- If the decedent’s children belong to the spouse they are married to at the time of death, the decedent’s children will inherit all assets not given to the spouse in item 2, above — parents and siblings get nothing. The decedent’s children will own the decedent’s real estate after the spouse dies.
- If the decedent’s children do not belong to the spouse they are married to at the time of death, the decedent’s children will inherit everything not given to the spouse in item 3, above. The decedent’s children will own their real estate after the spouse dies.
- Any child born during the decedent’s marriage to their spouse is considered their child unless otherwise established.
- Adopted children are considered equally under Texas intestate succession law, and are entitled to inherit equally with biological children.
- If a person dies with more than one child, the children’s share (if any) will be divided among them equally.
- Biological children that were given up for adoption enjoy the same inheritance rights they would have if not adopted.
- If the decedent’s spouse is pregnant when the person dies, the baby has equal inheritance rights with the decedent’s already-born children.
- The decedent’s stepchildren and foster children will inherit nothing unless you legally adopted them.
- “Illegitimate” children: If the decedent has children who were born at a time when the decedent was not legally married to their mother, the children can still inherit equally if (i) the decedent participated in a marriage ceremony before the birth of the child but the marriage was later annulled,(ii) the decedent (father) acknowledges his paternity in writing or (iii) Texas law otherwise acknowledges the decedent’s paternity.
Complications arise, of course, if the decedent dies with children from more than one marriage or a similar unconventional circumstance.
The decedent’s parents inherit everything if the decedent has no spouse, children or siblings when they die. If the decedent leaves behind a spouse but no children, their parents get everything that the spouse does not inherit under item 4, above. Otherwise, the parents inherit nothing.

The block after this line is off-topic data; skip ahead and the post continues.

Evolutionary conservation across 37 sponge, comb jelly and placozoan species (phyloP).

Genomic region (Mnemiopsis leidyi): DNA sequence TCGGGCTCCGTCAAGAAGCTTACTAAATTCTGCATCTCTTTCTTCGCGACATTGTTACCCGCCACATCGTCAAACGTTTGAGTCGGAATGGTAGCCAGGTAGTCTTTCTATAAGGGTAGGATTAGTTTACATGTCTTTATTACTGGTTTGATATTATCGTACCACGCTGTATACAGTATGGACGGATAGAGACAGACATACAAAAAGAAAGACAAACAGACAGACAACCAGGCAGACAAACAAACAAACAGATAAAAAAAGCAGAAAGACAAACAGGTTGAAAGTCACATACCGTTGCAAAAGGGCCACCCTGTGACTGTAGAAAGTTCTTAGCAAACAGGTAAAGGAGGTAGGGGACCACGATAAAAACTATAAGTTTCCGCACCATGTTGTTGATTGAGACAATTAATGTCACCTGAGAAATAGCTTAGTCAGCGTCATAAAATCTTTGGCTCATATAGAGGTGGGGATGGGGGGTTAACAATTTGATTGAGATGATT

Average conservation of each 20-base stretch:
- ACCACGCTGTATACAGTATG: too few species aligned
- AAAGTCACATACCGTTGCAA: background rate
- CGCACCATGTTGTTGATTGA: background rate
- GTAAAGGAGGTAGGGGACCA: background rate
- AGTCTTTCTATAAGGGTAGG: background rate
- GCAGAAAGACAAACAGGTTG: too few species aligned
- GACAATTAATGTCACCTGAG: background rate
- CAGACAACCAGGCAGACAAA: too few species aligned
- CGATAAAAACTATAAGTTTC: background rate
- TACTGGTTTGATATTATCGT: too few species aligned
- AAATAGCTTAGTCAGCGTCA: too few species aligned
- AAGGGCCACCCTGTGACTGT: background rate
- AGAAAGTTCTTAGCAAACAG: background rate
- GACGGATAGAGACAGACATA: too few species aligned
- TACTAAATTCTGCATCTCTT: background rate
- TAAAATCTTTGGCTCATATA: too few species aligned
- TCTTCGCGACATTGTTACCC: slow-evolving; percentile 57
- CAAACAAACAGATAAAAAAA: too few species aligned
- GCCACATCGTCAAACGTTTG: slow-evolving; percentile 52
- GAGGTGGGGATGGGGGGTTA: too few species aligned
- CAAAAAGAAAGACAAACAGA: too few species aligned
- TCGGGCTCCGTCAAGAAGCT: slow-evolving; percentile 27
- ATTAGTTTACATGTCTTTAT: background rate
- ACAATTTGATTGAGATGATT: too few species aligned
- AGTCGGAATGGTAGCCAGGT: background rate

If the decedent dies with siblings but no spouse, children or parents, their siblings inherit all of their property. If the decedent dies with siblings and a spouse but no parents or children, their siblings inherit everything that their spouse does not inherit under item 5, above. Otherwise, the siblings inherit nothing.
The decedent’s child’s children will receive a share of the estate only if the decedent’s child (child’s parent) dies before the grandchild. Otherwise, grandchildren inherit nothing.
Grandparents, Nieces, Nephews and Cousins
Relatives may be entitled to inherit part of the decedent’s estate under unusual circumstances in which they are the only living relatives.
Escheatment to the State
If no living relatives of the decedent can be found, the State of Texas will inherit the property.
Now is Your Window of Opportunity
Our offices are located on Sweetwater Boulevard in the heart of Sugar Land, Texas. Our clients hail from all over the city — north Sugar Land, First Colony, Sugar Creek, Greatwood, River Park, New Territory and elsewhere in town. In addition to Sugar Land, we also serve Houston and the surrounding areas.
Contact the estate attorneys at Romano & Sumner immediately to schedule a free initial consultation where we can answer your questions and discuss your options with you. We can be reached either online or by phone at (281) 242-0995.